Testing companies get a lot of scrutiny — and scorn. But sometimes they do something that’s bound to make people happy.
No, really. On Wednesday the ACT announced that, as of next September, it will provide free score reports to low-income students who register for the ACT examination with a fee waiver. Those test takers will be able to send up to 20 free score reports, which will never expire, for each exam they take. Right now, all students can send their ACT scores to four colleges or scholarship agencies, free of charge, up to five days after taking the exam; each additional score report costs $13.
Hours after the ACT’s announcement, the College Board made one of its own: Starting next spring, the organization will provide unlimited SAT score reports for low-income students who take the SAT. Currently, the College Board sends four score reports at no charge up to nine days after the test (and four more, good at any time, for students who get a fee waiver). Each additional report now costs $12.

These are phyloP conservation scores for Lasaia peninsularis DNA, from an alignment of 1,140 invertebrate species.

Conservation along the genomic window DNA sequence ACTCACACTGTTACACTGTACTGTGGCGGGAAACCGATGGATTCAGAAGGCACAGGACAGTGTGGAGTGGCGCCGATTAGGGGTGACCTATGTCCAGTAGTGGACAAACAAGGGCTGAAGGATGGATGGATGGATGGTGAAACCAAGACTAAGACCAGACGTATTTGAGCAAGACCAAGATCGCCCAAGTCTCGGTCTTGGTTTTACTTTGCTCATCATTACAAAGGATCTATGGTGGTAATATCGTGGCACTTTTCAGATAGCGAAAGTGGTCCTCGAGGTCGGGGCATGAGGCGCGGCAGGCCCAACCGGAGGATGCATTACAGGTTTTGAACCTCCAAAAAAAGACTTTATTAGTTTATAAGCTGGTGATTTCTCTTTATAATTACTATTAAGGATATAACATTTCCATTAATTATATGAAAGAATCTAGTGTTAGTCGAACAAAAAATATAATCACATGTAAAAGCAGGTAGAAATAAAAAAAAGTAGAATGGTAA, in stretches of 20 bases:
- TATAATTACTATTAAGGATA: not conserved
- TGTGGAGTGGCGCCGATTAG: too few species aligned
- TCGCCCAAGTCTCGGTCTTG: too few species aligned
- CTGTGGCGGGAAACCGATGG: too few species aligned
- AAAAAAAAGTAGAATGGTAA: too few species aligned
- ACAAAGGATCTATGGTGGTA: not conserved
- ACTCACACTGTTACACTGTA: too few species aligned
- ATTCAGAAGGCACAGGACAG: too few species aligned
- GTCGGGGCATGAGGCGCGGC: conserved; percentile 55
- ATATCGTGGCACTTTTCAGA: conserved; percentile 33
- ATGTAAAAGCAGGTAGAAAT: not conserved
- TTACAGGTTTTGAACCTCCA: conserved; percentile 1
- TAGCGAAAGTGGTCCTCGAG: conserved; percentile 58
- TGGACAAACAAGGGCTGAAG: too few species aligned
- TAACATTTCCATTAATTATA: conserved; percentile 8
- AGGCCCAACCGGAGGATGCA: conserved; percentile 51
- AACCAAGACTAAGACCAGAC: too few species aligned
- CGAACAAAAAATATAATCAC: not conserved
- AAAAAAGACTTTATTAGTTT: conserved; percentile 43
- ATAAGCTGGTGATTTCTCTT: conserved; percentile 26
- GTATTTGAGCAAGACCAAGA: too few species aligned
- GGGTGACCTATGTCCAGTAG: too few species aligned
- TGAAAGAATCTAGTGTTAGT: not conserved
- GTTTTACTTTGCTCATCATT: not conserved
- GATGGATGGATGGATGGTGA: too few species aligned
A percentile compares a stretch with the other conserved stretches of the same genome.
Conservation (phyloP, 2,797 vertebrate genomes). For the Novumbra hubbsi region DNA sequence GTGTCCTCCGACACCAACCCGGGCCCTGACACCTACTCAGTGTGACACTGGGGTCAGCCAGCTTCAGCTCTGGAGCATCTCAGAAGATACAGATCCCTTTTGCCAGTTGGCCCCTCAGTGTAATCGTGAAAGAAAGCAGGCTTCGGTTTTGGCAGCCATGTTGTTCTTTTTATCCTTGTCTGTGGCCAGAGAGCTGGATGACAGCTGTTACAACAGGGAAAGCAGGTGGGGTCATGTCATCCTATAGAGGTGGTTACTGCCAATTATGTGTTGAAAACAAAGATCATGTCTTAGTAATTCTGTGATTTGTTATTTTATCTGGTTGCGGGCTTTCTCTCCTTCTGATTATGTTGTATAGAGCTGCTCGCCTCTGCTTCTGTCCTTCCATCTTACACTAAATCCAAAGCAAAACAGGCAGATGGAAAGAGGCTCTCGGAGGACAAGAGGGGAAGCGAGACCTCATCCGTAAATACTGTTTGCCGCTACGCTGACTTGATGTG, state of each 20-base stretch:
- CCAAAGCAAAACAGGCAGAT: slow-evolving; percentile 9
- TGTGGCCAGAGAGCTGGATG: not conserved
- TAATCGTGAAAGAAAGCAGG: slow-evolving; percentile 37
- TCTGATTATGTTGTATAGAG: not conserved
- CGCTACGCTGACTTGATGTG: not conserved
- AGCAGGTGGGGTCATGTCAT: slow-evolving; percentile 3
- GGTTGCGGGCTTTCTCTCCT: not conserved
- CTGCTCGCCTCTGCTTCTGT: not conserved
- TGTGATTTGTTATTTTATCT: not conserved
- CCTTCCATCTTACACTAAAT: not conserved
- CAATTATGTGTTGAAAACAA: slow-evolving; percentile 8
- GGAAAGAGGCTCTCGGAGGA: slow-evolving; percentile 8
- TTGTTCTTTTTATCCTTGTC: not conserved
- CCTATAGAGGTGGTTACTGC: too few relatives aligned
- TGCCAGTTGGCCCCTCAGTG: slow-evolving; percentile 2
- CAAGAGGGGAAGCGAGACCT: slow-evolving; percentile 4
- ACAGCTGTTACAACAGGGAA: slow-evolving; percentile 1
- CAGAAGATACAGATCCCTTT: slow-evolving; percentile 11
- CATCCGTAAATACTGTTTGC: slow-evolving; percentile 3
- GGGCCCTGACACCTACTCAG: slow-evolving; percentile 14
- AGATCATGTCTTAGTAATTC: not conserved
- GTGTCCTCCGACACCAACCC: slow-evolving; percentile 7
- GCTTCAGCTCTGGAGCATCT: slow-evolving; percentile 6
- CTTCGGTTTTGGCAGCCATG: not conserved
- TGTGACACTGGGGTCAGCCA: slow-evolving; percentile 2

Those fees might not sound like a lot of money in some households. Among low-income applicants, though, the costs “can overwhelm not just students but those trying to help them as well,” as a recent article in The Atlantic explains. That’s why many college-access organizations have long urged testing companies to waive score-report fees for all low-income students, whether they’re sending five such reports or 25.
Perhaps the move was inevitable. After all, many colleges now let applicants report their own ACT and SAT scores, a recent trend that’s been widely applauded. Still, among admissions officials and college counselors, the immediate response to Wednesday’s twin announcements could be summed up in a word rarely associated with standardized tests: Cool!
Eric Hoover writes about admissions trends, enrollment-management challenges, and the meaning of Animal House, among other issues. He’s on Twitter @erichoov, and his email address is [email protected]